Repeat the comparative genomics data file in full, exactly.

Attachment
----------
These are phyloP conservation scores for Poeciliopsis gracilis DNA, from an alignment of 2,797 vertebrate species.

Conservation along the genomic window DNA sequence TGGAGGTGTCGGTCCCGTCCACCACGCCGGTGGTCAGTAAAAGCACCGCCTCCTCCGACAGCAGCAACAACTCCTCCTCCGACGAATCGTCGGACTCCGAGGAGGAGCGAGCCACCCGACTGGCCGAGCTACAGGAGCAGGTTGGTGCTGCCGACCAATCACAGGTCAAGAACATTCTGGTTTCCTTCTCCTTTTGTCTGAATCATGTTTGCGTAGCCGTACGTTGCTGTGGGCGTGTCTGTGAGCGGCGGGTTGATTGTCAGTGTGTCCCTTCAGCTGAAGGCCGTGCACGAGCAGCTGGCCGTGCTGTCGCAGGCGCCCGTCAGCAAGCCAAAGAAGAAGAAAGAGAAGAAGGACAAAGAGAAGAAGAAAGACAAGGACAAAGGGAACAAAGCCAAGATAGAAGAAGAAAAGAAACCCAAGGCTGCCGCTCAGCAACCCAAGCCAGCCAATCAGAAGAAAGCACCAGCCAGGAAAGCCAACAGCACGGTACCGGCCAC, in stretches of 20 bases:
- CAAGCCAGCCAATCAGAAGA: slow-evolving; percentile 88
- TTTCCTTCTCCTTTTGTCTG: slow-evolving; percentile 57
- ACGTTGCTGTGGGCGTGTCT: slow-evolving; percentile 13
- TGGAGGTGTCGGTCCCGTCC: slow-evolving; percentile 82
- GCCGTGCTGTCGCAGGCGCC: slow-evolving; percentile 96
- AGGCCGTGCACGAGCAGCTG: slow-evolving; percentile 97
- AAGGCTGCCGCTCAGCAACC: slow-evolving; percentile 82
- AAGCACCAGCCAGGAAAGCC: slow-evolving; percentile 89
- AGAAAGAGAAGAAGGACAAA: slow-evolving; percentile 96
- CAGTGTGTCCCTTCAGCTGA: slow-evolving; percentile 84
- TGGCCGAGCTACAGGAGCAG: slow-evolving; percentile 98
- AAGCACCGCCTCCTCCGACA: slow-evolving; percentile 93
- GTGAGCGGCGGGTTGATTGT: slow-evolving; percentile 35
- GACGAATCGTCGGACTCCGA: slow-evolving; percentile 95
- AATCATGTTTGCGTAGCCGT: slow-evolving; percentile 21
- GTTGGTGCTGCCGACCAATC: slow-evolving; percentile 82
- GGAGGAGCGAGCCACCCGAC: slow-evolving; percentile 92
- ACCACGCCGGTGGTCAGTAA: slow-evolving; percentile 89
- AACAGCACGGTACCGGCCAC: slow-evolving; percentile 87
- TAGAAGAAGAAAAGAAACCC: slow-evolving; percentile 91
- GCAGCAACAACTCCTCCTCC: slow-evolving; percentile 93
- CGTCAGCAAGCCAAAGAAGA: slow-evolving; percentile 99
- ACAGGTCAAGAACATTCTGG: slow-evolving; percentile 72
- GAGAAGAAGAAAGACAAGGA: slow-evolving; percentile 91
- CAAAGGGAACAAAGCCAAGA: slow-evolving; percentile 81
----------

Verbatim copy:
These are phyloP conservation scores for Poeciliopsis gracilis DNA, from an alignment of 2,797 vertebrate species.

Conservation along the genomic window DNA sequence TGGAGGTGTCGGTCCCGTCCACCACGCCGGTGGTCAGTAAAAGCACCGCCTCCTCCGACAGCAGCAACAACTCCTCCTCCGACGAATCGTCGGACTCCGAGGAGGAGCGAGCCACCCGACTGGCCGAGCTACAGGAGCAGGTTGGTGCTGCCGACCAATCACAGGTCAAGAACATTCTGGTTTCCTTCTCCTTTTGTCTGAATCATGTTTGCGTAGCCGTACGTTGCTGTGGGCGTGTCTGTGAGCGGCGGGTTGATTGTCAGTGTGTCCCTTCAGCTGAAGGCCGTGCACGAGCAGCTGGCCGTGCTGTCGCAGGCGCCCGTCAGCAAGCCAAAGAAGAAGAAAGAGAAGAAGGACAAAGAGAAGAAGAAAGACAAGGACAAAGGGAACAAAGCCAAGATAGAAGAAGAAAAGAAACCCAAGGCTGCCGCTCAGCAACCCAAGCCAGCCAATCAGAAGAAAGCACCAGCCAGGAAAGCCAACAGCACGGTACCGGCCAC, in stretches of 20 bases:
- CAAGCCAGCCAATCAGAAGA: slow-evolving; percentile 88
- TTTCCTTCTCCTTTTGTCTG: slow-evolving; percentile 57
- ACGTTGCTGTGGGCGTGTCT: slow-evolving; percentile 13
- TGGAGGTGTCGGTCCCGTCC: slow-evolving; percentile 82
- GCCGTGCTGTCGCAGGCGCC: slow-evolving; percentile 96
- AGGCCGTGCACGAGCAGCTG: slow-evolving; percentile 97
- AAGGCTGCCGCTCAGCAACC: slow-evolving; percentile 82
- AAGCACCAGCCAGGAAAGCC: slow-evolving; percentile 89
- AGAAAGAGAAGAAGGACAAA: slow-evolving; percentile 96
- CAGTGTGTCCCTTCAGCTGA: slow-evolving; percentile 84
- TGGCCGAGCTACAGGAGCAG: slow-evolving; percentile 98
- AAGCACCGCCTCCTCCGACA: slow-evolving; percentile 93
- GTGAGCGGCGGGTTGATTGT: slow-evolving; percentile 35
- GACGAATCGTCGGACTCCGA: slow-evolving; percentile 95
- AATCATGTTTGCGTAGCCGT: slow-evolving; percentile 21
- GTTGGTGCTGCCGACCAATC: slow-evolving; percentile 82
- GGAGGAGCGAGCCACCCGAC: slow-evolving; percentile 92
- ACCACGCCGGTGGTCAGTAA: slow-evolving; percentile 89
- AACAGCACGGTACCGGCCAC: slow-evolving; percentile 87
- TAGAAGAAGAAAAGAAACCC: slow-evolving; percentile 91
- GCAGCAACAACTCCTCCTCC: slow-evolving; percentile 93
- CGTCAGCAAGCCAAAGAAGA: slow-evolving; percentile 99
- ACAGGTCAAGAACATTCTGG: slow-evolving; percentile 72
- GAGAAGAAGAAAGACAAGGA: slow-evolving; percentile 91
- CAAAGGGAACAAAGCCAAGA: slow-evolving; percentile 81